SP B4

Network analysis of HDAC-controlled microRNAs in neuroblastoma

The importance of epigenetics in cancer biology has become evident in recent years. In neuroblastoma, a childhood cancer derived from the developing sympathetic nervous system, high-level amplification of the MYCN oncogene correlates with poor overall survival in patients. An imbalance between histone deacetylase (HDAC) and histone acetyltransferase activity can create changes in the physiological patterns and levels of protein acetylation. We and others have shown that inhibiting HDAC and MYCN activity triggers strong antitumoral effects in cellular and animal models of neuroblastoma, and several microRNAs have been identified that play important roles in neuroblastoma cell proliferation, migration, invasion and metastasis. Dissecting the microRNA network controlled by HDAC and MYCN in neuroblastoma cells has the power to identify both microRNAs and their protein-encoding RNA targets that are critical vulnerable nodes for pharmaceutical targeting in the neuroblastoma transcriptome. Biomarkers predicting the response to HDAC inhibitor (HDACi) treatment in neuroblastoma patients have not yet been identified, but are necessary for patient stratification before this type of targeted therapy can be integrated into treatment schedules. The overall goal of SP B4 is to identify biomarker networks in a systems biology approach and develop strategies for predicting the response to HDAC inhibitor treatment in NB patients and validate the outcome experimentally.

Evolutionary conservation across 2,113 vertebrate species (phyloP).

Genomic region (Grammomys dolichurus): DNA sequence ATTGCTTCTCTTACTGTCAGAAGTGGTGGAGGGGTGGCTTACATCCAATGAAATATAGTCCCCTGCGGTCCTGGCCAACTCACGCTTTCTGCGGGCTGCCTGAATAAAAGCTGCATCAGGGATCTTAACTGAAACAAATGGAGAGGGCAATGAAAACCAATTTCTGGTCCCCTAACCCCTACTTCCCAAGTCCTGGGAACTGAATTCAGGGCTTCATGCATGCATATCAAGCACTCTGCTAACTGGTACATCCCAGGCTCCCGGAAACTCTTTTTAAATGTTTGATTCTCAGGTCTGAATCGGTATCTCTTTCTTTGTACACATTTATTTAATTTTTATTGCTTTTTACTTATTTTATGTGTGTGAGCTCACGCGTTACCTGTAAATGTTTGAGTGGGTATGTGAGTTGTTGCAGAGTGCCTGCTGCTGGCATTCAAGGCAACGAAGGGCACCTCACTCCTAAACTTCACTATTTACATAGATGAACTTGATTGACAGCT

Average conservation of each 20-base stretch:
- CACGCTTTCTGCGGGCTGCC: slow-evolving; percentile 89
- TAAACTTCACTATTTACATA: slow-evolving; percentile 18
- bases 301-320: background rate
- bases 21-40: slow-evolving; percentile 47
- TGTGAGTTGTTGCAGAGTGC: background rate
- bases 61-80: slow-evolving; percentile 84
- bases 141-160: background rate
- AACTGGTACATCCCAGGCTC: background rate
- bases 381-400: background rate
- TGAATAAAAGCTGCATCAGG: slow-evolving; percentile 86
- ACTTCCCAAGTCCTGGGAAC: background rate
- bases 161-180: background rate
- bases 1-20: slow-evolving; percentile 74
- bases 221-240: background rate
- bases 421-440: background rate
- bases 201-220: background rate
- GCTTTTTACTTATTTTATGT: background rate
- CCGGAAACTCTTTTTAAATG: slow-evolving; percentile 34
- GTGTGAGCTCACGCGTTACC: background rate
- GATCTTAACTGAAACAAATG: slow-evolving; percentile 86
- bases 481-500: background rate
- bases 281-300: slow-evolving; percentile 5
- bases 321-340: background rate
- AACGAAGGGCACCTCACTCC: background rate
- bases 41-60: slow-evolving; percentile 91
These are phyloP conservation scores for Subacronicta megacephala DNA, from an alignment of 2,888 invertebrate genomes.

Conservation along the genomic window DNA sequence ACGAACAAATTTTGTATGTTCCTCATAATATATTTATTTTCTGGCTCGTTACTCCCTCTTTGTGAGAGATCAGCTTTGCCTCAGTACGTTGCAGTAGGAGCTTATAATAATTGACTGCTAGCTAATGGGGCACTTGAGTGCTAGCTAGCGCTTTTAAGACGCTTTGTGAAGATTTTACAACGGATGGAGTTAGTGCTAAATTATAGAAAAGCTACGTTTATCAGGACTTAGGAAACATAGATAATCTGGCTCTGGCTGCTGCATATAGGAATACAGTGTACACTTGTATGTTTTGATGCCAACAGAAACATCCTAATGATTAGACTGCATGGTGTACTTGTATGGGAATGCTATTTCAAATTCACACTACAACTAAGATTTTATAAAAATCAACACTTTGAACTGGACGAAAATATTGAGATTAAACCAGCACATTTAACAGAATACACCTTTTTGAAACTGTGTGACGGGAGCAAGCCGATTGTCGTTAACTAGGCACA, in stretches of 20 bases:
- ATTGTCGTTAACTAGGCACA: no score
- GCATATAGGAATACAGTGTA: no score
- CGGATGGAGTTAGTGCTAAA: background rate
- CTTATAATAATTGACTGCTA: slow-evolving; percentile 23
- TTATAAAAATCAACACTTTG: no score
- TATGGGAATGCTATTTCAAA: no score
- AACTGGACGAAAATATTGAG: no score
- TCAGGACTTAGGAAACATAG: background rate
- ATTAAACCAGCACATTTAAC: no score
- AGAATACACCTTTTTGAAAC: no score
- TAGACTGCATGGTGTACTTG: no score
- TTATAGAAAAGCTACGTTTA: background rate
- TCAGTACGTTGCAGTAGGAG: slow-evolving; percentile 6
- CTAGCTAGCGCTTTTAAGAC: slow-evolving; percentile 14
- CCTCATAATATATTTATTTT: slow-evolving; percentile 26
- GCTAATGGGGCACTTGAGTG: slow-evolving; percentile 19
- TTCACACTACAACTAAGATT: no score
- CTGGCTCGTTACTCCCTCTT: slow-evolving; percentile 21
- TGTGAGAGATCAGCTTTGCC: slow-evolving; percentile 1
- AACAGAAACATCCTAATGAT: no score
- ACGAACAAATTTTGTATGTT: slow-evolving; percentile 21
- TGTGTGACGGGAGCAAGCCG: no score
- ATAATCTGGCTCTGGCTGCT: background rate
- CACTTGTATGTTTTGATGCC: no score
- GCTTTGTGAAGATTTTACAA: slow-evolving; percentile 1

Schematic model summarizing the work plan of SYSMED-NB SP4.

The BE(2)-C neuroblastoma cell line was treated alone or in combination with a BET-bromodomain inhibitor, which indirectly inhibits MYCN activity, and a pan-HDAC inhibitor. A series of concentrations and incubation times were applied before assessing microRNA and mRNA expression using miRNA arrays as data endpoints. The targets of each differentially regulated microRNA will bioinformatically predicted using sequence-based target prediction and integration of mRNA sequencing data. Predicted protein-coding mRNA targets will be then systematically mapped to cellular pathways from the KEGG database and the mirOB database for cancer-specific pathways involving microRNAs among other database resources. The resulting network will be used to address the complexity of epigenetic drug action and related microRNA regulation in neuroblastoma cells by systems biology modeling to identify biomarker for response prediction to HDACi and identification of drug targets for targeted combinatorial treatment approaches in high-risk NB patients.


Keywords: neuroblastoma, systems biology, epigenetics, Bromodomains, Histondeacetylase